“How do you measure a year in the life?” echo the song lyrics from the award-winning Broadway musical RENT. How do you measure the worth of a man and his life’s work? Professor S. Gopinathan shares his thoughts on his life in education.
Professor S. Gopinathan is considered by many to be a pillar of teacher education in Singapore. When asked how long he has been in education, he replies: “A very long time.”
From being a student in the 1940s, to a school teacher from 1966-1968, an educational publisher and organizer of annual book fairs in Singapore thereafter, and a teacher educator since 1974 – all in all, it has been over 60 years in education.
“It’s been a long but very meaningful and empowering life in education,” he surmises.
“I am fortunate and grateful.”
Prof Gopi’s journey in education may be summed up in three words: passion, commitment and people.
A Passion for Education
Prof Gopi has not only seen the Singapore education story unfold, he has lived it and had a part in writing it.
“The Singapore education story is actually a successful narrative; in Minister Mentor’s terms, a four-decade transition from a Third World system to First World. No system is perfect, but it’s a better and, importantly, a more inclusive system now, and I think we have all made it a better system.
“I can quite honestly say that I played a part in this; and if you play a part in something that’s growing and respected, that people admire, you feel good. I benefitted from the system, I had a role in making changes happen, and I had a role in writing about it.”
Writing about education – and publishing and disseminating his works and his peers’ – is Prof Gopi’s other passion. To describe his list of research publications as extensive would be an understatement. Prof Gopi has over 140 published titles to his name, not counting numerous other papers he has presented at conferences.
“I’ve been publishing actively since 1974. I was editor of the Education Journal, a publication of the School of education where I did my Master in education in the mid-1960s, and was actively involved in Pendidek, later the Singapore Journal of Education, and the Asia Pacific Journal of Education in the Institute of education and NIE respectively.
“I am proud of my role in initiating and co-editing Education in Singapore: A Book of Readings and Language, Society and Education in Singapore. These are standard texts in NIE’s initial teacher education programmes and in language in education courses internationally.
“I believe it is important for Singapore’s education scholarship to respect context, be available to students and be credible internationally.
“I look back now and I’m glad I persisted because there’s a body of work which explains to people, who are now very interested in Singapore education, how we did it – why it is the way it is, what policies and practices are central to it, and what other systems might learn from it.
“In a way, it is a tangible legacy.”
A Commitment to the Work
Long before “lifelong learning” gained currency in the education discourse, Prof Gopi was living it.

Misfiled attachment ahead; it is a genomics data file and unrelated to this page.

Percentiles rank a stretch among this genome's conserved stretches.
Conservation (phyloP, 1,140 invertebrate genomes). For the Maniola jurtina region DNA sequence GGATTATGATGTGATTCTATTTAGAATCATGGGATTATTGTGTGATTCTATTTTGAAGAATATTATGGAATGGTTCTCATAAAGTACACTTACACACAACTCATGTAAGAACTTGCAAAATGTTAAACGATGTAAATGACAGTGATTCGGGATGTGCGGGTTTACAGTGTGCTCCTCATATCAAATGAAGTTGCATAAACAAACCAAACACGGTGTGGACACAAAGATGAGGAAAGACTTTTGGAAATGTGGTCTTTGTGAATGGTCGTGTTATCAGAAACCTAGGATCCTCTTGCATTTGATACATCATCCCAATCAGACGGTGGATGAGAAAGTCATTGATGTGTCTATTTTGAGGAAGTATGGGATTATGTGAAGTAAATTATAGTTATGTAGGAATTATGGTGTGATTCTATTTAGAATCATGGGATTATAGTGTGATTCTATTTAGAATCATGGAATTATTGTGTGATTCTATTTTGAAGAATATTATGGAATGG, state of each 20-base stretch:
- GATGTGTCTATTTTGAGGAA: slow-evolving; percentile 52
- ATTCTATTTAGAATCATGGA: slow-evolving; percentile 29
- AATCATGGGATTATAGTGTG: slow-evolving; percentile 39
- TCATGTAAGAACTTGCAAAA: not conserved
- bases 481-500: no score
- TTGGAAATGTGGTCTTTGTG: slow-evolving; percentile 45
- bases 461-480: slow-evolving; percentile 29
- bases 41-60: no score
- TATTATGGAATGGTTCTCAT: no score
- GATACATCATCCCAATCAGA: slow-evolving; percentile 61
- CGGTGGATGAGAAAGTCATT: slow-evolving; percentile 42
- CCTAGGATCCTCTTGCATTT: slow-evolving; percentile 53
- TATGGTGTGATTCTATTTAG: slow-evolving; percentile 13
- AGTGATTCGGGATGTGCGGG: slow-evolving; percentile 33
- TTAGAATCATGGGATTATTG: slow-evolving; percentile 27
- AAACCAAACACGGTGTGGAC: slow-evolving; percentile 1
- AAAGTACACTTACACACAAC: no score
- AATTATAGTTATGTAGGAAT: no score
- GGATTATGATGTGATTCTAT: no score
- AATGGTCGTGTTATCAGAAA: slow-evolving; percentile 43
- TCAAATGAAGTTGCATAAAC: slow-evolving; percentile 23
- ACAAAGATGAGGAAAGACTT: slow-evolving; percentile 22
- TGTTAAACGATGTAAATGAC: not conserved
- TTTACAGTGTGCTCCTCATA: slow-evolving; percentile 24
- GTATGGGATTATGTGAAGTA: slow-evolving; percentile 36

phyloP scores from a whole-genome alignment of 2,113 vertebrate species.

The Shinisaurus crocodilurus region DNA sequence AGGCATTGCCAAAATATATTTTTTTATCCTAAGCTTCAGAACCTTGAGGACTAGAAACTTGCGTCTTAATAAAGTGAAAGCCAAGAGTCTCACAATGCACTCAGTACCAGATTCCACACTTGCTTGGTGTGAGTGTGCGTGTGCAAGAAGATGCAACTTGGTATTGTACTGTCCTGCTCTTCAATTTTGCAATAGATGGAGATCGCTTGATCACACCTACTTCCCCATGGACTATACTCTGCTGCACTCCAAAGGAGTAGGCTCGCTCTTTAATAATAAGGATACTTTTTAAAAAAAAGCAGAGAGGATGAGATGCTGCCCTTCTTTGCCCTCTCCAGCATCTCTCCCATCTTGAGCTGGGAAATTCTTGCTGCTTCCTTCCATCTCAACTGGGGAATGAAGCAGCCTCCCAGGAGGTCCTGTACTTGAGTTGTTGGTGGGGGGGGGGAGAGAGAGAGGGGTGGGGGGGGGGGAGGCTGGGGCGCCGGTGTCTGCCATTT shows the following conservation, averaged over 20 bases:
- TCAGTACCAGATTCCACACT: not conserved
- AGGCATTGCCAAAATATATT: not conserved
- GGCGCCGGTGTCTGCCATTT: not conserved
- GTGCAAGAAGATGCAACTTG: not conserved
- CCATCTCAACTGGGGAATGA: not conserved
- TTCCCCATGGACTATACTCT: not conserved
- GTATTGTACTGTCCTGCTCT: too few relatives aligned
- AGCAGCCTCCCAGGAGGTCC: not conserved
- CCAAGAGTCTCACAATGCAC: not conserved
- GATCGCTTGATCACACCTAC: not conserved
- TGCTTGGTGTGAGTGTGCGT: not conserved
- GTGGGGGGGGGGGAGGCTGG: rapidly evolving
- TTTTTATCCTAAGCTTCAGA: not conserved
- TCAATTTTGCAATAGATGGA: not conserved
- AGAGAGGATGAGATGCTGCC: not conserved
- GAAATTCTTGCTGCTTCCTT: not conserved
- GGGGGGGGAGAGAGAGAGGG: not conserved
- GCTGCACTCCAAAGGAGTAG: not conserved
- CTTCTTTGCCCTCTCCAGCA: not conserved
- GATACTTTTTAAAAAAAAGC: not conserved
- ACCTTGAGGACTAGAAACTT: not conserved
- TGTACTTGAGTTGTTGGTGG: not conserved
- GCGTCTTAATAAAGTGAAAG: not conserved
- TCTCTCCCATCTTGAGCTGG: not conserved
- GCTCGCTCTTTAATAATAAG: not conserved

“Every period of my career was marked by something I enjoyed doing. There were many milestones in my career. I enjoyed the 35 years in teacher education. Because policies and practices change often, there were new opportunities to research, to reflect and to develop new programmes within teacher education.
“I was closely involved in Singapore’s first undergraduate programme in teacher education, the Bachelor of arts/ Science (education) programme launched in 1990. As dean, I initiated NIE’s first cost recovery programme in counselling, school leadership and ICT in education.
“When we started the centre for research in Pedagogy and Practice in 2003, and when we started ‘exporting’ NIE programmes to the Middle East – they were entirely new enterprises. So as late as 2003, at the tail-end of a 30-year career, I was still doing new things, in new lands!”
Even now, after taking a step into retirement, he works tirelessly to document the education scene and to help others in their education journey at home and abroad. Not one to rest on his laurels or let life pass him by, Prof Gopi is now a Professorial Fellow and teaches part-time on NIE’s postgraduate programme.
What keeps him going?
“I believe in being committed and passionate in whatever you do. Whatever you do, do it well and do it with an eye to how it will benefit others as much as it will benefit you.
“A former student of mine advised me when I was contemplating life after retirement: ‘Revisit and re-energize the values that have guided you this far.’ It was good advice.”
Placing People First
Prof Gopi lives by the same principles he imparts to others. “Do unto others as you would have them do unto you. Go the extra mile. Plant a little seed. Be generous. Bring some happiness, if you can.
“Basically, honour others as much as you would like them to honour you. Nobody is too insignificant, nobody is too junior, nobody is too undereducated for you not to spend your time with them.
“You may think you are a great teacher; you are fulfilled because you are widely regarded and respected. But do your students see you in that light? Because you can be happy and contented, but others might say it was nasty being in your class. I want them to be able to say, ‘Well, it was good.'”
What makes the difference between a good teacher and a great teacher? “Certainly not skills,” says this veteran teacher, “skills can be learned.”
“It’s definitely got to be relationships. It’s basically wanting to be with your students, wanting to nurture them, scaffold them, hold the safety net beneath them, inspire them. This is the sort of disposition you need to bring to teaching.”
So, how do you measure a lifetime in education? For Prof Gopi, we would say it was good – all good!